3.5-tonne tow ratings: Busting the great 3500kg myths
- Toyota Advice
- Toyota HiLux
- Ford Advice
- Ford Ranger
- Mazda Advice
- Mazda BT-50
- Isuzu Advice
- Isuzu D-Max
- Holden Advice
- Holden Colorado
- Volkswagen Advice
- Volkswagen Amarok
- Nissan Advice
- Nissan Navara
- Jeep Advice
- Jeep Grand Cherokee
- Nissan Patrol
- Land Rover
- Land Rover Advice
- Land Rover Discovery
- Toyota Land Cruiser
- Tradie Advice
We often see '3500kg towing capacity' headlines in advertising and sales brochures for 4x4 dual cab utes and heavy-duty SUVs. However, as impressive as that 3.5 tonne figure may appear, it actually relies on a few other figures to make such a vehicle and trailer combination practical in the real world.
The four key numbers which need to be crunched to make or break a 3500kg towing claim are a tow vehicle's kerb weight (no passengers or gear but fully fuelled and ready to roll), its GVM (Gross Vehicle Mass or how much it can weigh when fully loaded), its payload (the difference between kerb weight and GVM) and its GCM (Gross Combination Mass or how much it can legally carry and tow at the same time).
The fact is that after running these stats through the CarsGuide calculator, many of the popular 4x4 dual cab utes and heavy-duty SUVs with 3500kg braked trailer ratings (both low-grade and high-grade models) require large reductions in payloads to achieve it, So large, in fact, that they make 3500kg towing impractical.
4x4 DUAL CAB UTES
The 2.8 litre turbo-diesel SR manual has a 1955kg kerb weight and 3000kg GVM, leaving a useful one-tonne-plus payload of 1045kg. Its 5850kg GCM also looks sizeable until you deduct the 3500kg towing figure (the auto is limited to 3200kg) from it, leaving 2350kg. Deduct the SR's 1955kg kerb weight from that and you're left with a legal payload capacity of 395kg. In other words, that big 1045kg of payload has been reduced by a whopping 650kg to avoid exceeding the GCM limit.
So, just adding 3-4 adult occupants without luggage to this ute and trailer combination could theoretically use up all of that remaining payload and push it over the GCM limit. And if you're looking at the premium grade HiLux Rugged X manual, which shares the same 5850kg GCM but is 297kg higher in kerb weight, that equates to a payload of only 98kg. Just enough for a driver - and that's it.
The 3.2 litre XL auto has a 2135kg kerb weight and 3200kg GVM, resulting in a 1065kg payload rating. Its impressive 6000kg GCM is also greater than the HiLux. However, deducting our 3500kg towing figure from that 6000kg GCM leaves 2500kg. Deduct the XL's 2135kg kerb weight from that and you're left with only 365kg of payload to play with – a massive 700kg reduction.
The top-shelf Wildtrak, which shares the same GCM as the XL but has a higher kerb weight, drops that remaining payload to only 222kg. Two large adults maybe - and that's all. Hope you weren't planning on taking any gear with you...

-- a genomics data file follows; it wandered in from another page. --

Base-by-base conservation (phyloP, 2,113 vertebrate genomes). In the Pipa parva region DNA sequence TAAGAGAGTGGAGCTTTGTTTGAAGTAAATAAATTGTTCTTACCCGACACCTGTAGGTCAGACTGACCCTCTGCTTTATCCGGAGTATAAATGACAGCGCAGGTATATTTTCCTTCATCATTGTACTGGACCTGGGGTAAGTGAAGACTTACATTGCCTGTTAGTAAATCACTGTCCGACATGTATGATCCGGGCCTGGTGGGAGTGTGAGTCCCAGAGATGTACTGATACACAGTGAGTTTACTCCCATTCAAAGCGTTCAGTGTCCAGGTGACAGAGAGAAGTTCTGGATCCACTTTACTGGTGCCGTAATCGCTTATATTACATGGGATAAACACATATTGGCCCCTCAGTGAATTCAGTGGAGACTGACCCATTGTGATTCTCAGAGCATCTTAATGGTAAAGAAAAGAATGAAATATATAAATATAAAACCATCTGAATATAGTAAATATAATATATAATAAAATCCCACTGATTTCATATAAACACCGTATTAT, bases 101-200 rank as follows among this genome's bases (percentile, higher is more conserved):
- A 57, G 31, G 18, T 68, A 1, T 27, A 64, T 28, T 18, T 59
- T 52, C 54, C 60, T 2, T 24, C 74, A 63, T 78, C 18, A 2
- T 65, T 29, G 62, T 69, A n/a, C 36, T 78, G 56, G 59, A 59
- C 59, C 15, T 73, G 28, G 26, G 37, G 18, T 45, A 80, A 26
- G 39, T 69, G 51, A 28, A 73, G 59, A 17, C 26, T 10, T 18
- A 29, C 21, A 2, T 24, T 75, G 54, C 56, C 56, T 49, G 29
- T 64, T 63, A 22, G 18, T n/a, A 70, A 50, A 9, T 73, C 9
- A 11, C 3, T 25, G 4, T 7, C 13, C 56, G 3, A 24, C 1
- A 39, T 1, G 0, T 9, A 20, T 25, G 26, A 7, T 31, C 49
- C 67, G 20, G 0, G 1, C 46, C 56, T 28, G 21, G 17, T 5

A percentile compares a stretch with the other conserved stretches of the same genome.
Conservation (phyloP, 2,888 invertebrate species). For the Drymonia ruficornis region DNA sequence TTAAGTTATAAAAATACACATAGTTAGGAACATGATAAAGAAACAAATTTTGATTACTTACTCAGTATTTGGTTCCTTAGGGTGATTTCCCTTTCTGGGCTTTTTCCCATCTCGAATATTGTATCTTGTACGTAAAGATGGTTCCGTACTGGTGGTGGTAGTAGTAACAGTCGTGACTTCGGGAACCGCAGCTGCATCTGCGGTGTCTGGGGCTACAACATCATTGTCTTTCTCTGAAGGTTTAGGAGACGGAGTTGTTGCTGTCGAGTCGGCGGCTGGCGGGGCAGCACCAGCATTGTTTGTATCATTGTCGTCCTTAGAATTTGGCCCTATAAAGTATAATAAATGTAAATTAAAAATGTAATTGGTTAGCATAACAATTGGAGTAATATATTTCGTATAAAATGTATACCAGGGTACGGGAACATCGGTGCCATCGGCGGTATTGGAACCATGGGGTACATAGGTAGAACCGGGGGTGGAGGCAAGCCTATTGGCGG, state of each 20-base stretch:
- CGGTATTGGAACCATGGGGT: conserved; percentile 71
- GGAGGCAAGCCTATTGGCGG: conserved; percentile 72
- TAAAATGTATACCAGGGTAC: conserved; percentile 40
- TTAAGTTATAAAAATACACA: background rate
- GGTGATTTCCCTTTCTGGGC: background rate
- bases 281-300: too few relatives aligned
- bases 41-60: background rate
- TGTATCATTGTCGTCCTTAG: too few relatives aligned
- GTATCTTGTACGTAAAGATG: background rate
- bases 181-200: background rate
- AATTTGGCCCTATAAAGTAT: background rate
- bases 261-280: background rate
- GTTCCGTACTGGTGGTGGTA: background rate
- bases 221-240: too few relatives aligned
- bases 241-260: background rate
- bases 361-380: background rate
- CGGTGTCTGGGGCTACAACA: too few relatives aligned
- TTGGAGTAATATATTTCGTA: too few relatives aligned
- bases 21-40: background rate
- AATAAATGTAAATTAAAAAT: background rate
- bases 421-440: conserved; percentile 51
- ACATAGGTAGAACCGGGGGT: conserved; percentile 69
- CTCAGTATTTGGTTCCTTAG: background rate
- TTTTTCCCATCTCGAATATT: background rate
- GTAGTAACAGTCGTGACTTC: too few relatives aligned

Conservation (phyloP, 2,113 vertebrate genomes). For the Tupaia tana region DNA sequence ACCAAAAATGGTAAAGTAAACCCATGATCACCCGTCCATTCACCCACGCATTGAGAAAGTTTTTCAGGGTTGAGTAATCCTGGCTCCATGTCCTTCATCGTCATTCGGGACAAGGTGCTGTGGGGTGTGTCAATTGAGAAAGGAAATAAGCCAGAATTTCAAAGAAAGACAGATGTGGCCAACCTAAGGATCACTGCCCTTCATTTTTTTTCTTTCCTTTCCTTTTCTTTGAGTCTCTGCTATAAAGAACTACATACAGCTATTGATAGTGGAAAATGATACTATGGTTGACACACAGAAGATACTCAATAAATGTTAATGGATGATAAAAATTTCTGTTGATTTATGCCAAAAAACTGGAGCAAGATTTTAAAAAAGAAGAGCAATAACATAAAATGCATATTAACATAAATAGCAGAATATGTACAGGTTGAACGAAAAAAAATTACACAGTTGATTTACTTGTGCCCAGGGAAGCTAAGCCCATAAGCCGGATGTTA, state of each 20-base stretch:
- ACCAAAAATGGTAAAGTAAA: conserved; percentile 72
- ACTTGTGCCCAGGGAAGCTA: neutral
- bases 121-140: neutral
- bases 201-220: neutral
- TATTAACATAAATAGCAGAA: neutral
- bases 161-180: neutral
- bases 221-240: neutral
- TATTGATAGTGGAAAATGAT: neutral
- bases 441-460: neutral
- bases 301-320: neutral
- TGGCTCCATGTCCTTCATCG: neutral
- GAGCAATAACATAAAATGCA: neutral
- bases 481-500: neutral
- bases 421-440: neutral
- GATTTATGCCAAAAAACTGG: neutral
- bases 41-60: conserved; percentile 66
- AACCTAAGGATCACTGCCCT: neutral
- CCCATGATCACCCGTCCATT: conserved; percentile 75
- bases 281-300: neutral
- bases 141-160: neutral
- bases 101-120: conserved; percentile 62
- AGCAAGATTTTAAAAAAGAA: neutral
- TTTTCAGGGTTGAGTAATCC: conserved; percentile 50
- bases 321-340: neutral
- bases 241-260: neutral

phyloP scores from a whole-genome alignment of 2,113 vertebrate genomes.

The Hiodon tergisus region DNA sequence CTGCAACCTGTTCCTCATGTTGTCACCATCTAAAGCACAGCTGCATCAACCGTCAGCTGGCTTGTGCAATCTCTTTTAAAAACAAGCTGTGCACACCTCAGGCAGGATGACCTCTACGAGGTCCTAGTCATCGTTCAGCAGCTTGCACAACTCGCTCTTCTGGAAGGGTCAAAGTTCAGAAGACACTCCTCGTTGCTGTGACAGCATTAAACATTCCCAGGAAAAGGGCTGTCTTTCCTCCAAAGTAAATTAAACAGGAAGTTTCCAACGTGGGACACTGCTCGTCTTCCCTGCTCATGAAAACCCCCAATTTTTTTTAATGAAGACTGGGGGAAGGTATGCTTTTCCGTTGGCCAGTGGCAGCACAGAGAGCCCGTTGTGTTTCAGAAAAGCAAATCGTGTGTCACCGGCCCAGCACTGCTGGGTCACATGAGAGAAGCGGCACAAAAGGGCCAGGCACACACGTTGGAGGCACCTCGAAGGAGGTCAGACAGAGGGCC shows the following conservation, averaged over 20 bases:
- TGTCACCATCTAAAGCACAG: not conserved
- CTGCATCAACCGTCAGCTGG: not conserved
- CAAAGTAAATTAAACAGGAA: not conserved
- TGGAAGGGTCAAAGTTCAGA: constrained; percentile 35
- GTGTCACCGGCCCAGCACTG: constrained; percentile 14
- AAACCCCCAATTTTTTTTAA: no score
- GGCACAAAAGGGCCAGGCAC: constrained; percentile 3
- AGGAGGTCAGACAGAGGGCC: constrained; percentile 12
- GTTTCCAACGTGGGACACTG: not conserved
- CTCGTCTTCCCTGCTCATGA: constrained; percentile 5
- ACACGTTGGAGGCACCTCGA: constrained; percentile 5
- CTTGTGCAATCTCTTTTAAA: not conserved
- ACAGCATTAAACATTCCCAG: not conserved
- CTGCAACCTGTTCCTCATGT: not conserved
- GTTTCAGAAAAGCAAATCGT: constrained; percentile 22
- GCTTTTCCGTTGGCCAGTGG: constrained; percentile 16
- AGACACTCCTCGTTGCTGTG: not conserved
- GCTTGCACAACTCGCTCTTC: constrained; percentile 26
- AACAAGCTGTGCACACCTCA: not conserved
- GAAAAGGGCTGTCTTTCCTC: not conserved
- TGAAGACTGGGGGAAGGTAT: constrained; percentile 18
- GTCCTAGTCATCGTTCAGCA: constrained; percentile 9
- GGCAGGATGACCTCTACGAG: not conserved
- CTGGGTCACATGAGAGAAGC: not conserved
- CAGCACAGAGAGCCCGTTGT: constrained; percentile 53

The BT-50 shares much of the 3.2 litre Ranger's platform and mechanicals so you won't be surprised to know that its 3500kg towing numbers are closely aligned. It has the same 3200kg GVM and 6000kg GCM of its Ford-badged brother, but it also has slightly lower kerb weights and higher payloads which work in its favour when crunching these numbers - but not by much.
For example, the entry-level XT hooked up to our notional 3500kg trailer leaves a payload of 464kg before it exceeds the 6000kg GCM limit. The heavier top-shelf GT model reduces that payload to just 339kg. The latter figure allows only for the weight of a driver and maybe a couple of adult passengers. Okay, and their toothbrushes.
Applying the same calculations to low-grade and high-grade models in the popular Isuzu range, the entry-level SX with its 3050kg GVM and approximately 2015kg kerb weight (Isuzu only publishes tare weights so we've added the missing fuel weight) allows for a 1035kg payload and a 5950kg GCM.
However, deducting the weight of our 3500kg trailer from the 5950kg GCM leaves 2450kg. And deducting the 2015kg kerb weight from that leaves a payload of 435kg or a huge 600kg drop in capacity. For the top-shelf LS-T model, the payload limit is 10kg less.
Like the Ranger/BT-50 twins, the Holden Colorado shares lots of platform and mechanical DNA with its D-Max birth partner so the 3500kg towing figures for entry-level and top-shelf models are almost identical. The low-grade LS leaves only 435kg of payload capacity after you hook up 3500kg of trailer, while the heavier high-grade Z71 leaves only 357kg of payload to play with.
Like Isuzu, VW only publishes tare weights in their spec sheets, which allows for 10 litres of diesel in the fuel tank. So, like the D-Max we've added the missing fuel in kilograms to produce kerb weights for low and high-grade models to keep things consistent.
As a result, the TDI550 V6 Core's 2149kg kerb and 3080kg GVM results in a 931kg payload and a big 6000kg GCM like the Ranger/BT-50. However, after deducting our 3500kg towing figure and the Core's kerb weight you're left with 351kg of payload, or a big reduction of 580kg. No surprises that the payload left-overs for the heavier top-shelf Ultimate TDI580 are even less at only 198kg - just enough for a crew of two maybe?